The Office of the Comptroller of the Currency detailed safeguards Thursday that national banks should adopt to protect confidential customer data from telephone scam artists.
In an advisory letter to national banks, acting Comptroller Julie L. Williams warned that they could face lawsuits or criminal charges for violating state laws if personal data are revealed without a customer's permission.
"Institutions have an obligation to ensure that their customers' account information is not improperly disclosed," she wrote.
The new guidelines come on the heels of increasing alarm among policymakers over the practices of so-called "information brokers" who dupe employees at financial companies into revealing customer account numbers and balances. Just two weeks ago the House Banking Committee approved a bill that would make it a federal crime to obtain customer information from a financial institution through deceptive or fraudulent means.
Information brokers often pose as bank customers to obtain data they can sell to lawyers, debt collection services, or private investigators. The information is then often used against the victims in lawsuits and other court proceedings. It may also be sought by "identity thieves" planning to empty a victim's financial accounts or open up fraudulent credit card accounts.
To prevent these abuses, Ms. Williams said, banks should tell employees precisely what types of information may be given over the phone and under what circumstances. "All banks should have procedures in place and train employees in the types of things to watch out for," she said in an interview.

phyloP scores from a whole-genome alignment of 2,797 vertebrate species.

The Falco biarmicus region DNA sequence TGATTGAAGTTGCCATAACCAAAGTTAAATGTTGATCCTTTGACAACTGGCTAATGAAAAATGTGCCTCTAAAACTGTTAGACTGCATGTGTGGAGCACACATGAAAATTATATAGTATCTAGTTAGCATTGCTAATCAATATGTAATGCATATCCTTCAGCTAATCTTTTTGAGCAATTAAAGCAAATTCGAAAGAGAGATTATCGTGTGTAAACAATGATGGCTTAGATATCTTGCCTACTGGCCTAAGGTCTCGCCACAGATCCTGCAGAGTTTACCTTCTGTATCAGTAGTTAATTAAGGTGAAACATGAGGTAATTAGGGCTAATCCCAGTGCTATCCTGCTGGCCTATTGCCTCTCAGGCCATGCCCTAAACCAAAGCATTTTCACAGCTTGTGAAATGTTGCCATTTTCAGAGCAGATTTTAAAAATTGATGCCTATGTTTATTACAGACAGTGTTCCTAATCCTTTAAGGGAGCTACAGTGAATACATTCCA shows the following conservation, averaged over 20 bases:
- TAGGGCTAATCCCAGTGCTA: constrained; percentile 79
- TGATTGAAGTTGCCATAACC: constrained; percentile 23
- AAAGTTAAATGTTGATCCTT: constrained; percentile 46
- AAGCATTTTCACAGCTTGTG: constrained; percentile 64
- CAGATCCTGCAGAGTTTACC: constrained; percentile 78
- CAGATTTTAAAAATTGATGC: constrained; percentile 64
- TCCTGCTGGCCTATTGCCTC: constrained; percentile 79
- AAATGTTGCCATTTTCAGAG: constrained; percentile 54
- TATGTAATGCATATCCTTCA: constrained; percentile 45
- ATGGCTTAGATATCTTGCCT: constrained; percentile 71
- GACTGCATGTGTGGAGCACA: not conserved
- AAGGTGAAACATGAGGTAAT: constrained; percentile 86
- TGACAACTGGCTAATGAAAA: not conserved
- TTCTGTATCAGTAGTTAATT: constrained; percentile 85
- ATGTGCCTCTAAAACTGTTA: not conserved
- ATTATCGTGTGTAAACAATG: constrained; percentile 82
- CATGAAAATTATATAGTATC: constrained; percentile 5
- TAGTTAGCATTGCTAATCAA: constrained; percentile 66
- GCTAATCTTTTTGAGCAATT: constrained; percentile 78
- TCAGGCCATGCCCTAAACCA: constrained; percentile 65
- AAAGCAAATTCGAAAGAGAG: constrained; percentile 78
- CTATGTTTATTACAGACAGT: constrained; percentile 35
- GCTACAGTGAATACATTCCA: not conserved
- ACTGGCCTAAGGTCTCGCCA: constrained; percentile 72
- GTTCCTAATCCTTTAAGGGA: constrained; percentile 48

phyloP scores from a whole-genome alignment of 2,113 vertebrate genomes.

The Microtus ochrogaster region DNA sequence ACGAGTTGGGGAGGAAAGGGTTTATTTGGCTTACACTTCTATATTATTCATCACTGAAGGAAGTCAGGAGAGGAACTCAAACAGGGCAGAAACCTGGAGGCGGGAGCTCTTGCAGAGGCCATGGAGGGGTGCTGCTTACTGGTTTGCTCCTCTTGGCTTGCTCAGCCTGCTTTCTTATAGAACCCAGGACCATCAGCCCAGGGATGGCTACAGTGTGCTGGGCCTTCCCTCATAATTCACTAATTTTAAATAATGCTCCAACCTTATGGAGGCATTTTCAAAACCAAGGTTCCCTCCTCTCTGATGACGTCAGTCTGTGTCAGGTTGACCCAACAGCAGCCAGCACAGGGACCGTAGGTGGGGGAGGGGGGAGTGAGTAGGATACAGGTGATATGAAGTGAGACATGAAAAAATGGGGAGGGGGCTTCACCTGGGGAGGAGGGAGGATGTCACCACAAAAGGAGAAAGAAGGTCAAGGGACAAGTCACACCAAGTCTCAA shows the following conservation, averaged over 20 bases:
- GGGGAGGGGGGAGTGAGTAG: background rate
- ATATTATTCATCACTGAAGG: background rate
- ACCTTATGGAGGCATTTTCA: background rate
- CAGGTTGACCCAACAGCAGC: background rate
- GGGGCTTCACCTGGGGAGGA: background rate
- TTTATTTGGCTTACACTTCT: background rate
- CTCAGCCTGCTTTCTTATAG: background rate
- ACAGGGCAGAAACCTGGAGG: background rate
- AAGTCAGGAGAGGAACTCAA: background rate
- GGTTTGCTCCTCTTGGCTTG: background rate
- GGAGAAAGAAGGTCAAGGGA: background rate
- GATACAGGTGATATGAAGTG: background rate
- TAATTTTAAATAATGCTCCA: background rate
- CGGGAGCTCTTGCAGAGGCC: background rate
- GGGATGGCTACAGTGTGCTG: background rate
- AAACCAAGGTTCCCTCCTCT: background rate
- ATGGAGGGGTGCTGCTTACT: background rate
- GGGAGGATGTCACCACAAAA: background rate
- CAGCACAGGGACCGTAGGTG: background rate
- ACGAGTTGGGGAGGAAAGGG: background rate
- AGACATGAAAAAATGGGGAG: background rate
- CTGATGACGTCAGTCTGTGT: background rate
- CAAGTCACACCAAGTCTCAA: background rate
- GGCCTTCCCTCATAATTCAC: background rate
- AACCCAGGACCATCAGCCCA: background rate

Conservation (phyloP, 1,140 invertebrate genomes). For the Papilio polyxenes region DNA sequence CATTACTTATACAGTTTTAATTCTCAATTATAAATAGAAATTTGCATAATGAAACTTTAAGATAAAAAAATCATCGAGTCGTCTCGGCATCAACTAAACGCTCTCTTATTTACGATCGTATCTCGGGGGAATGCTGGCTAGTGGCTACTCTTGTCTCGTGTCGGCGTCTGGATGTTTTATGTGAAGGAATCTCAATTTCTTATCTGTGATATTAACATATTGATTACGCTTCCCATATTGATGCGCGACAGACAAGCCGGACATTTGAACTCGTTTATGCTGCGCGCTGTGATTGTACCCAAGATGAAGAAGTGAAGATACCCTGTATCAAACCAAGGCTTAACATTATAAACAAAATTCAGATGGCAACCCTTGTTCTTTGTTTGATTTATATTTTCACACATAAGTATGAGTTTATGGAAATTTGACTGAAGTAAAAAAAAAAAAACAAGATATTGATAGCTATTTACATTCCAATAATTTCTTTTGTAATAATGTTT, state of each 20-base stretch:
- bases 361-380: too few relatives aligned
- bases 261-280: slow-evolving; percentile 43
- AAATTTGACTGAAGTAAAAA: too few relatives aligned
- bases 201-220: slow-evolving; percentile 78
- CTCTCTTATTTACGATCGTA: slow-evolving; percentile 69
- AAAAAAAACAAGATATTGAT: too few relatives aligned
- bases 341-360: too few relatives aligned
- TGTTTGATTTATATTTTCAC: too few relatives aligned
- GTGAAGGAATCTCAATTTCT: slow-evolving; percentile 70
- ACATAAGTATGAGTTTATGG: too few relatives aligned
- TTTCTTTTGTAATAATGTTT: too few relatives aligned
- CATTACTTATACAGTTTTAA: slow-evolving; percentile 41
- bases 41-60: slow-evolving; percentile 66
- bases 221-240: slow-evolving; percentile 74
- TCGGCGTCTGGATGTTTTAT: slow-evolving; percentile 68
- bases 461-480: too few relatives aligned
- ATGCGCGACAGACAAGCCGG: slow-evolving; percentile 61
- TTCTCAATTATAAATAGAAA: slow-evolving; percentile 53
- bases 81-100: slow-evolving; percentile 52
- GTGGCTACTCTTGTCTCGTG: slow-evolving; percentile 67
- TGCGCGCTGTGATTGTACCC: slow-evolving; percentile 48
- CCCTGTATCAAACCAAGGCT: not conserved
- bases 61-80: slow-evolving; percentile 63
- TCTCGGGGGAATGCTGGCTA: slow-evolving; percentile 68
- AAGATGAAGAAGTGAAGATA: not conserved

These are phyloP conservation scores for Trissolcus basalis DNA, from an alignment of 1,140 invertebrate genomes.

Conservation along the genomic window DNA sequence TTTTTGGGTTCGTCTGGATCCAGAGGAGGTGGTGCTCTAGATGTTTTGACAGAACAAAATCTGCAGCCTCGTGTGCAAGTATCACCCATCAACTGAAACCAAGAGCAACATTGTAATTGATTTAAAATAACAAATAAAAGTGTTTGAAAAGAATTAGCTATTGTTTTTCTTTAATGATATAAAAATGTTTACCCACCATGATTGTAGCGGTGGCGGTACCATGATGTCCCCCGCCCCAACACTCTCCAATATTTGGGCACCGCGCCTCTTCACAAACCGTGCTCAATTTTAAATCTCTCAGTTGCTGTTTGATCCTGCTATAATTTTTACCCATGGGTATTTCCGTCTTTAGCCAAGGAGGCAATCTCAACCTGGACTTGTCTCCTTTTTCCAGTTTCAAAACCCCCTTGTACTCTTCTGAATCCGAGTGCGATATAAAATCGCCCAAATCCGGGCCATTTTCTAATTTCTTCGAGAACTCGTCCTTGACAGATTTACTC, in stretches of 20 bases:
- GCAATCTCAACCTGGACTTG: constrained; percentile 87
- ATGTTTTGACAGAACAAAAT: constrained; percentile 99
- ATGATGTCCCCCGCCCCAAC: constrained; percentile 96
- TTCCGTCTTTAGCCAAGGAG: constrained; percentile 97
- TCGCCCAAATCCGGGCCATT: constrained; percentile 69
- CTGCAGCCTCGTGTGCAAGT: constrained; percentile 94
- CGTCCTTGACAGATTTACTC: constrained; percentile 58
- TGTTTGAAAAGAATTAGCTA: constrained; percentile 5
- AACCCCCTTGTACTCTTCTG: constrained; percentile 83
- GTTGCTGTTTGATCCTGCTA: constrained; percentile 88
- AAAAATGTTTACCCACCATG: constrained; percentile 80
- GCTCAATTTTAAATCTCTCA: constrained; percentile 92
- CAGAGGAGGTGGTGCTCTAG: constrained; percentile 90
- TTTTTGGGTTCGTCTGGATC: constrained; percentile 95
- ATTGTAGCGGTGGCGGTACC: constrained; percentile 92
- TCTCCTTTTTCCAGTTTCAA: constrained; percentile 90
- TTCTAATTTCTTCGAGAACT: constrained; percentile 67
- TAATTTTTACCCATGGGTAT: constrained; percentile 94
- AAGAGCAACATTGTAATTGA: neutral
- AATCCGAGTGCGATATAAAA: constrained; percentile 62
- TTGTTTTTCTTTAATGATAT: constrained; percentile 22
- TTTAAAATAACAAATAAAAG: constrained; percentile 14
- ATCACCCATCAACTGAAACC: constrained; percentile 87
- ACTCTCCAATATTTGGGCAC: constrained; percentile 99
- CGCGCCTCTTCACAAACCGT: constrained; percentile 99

She also said banks should prohibit disclosure of account information over the phone unless the caller gives an authorization code similar to an ATM personal identification number. Customers also should be allowed to change their codes regularly, she said.
Ms. Williams warned that many common procedures such as asking for a customer's Social Security number or mother's maiden name are inadequate. Also, the codes should not be ones already in use as checking account or ATM numbers.
"Because of technological advances, some pieces of information that used to be hard to find are now easier to learn," she said.
Banks should also use technological means to protect data, such as caller identification services, she added. "If the phone number on customer records differs from the caller's, an employee should not disclose account information until identification can be verified by other means."
Finally, a bank's internal auditors should periodically try to obtain customer data over the phone, to test how well safeguards are followed. Large banks may even want to hire outside auditors, she said. "Any weaknesses detected should be addressed through the adoption of enhanced training, procedures, and controls."
Bankers suspecting an illicit attempt to obtain confidential data were advised to file a suspicious activity report with banking regulators and to contact the Federal Trade Commission and state law enforcement agencies.
The guidelines were developed with other banking and federal law enforcement agencies, including the Federal Bureau of Investigation and the Internal Revenue Service. The Federal Deposit Insurance Corp., the Federal Reserve Board, and the Office of Thrift Supervision are expected to issue similar guidelines next week.
Though the new guidelines are aimed only at preventing confidential data from being revealed to impostors over the phone, Ms. Williams also urged banks to act to prevent information from being stolen through burglary or illegal access to computer systems.
Employee access to confidential information should be limited on a need- to-know basis, she said, and all sensitive documents should be stored securely or disposed of.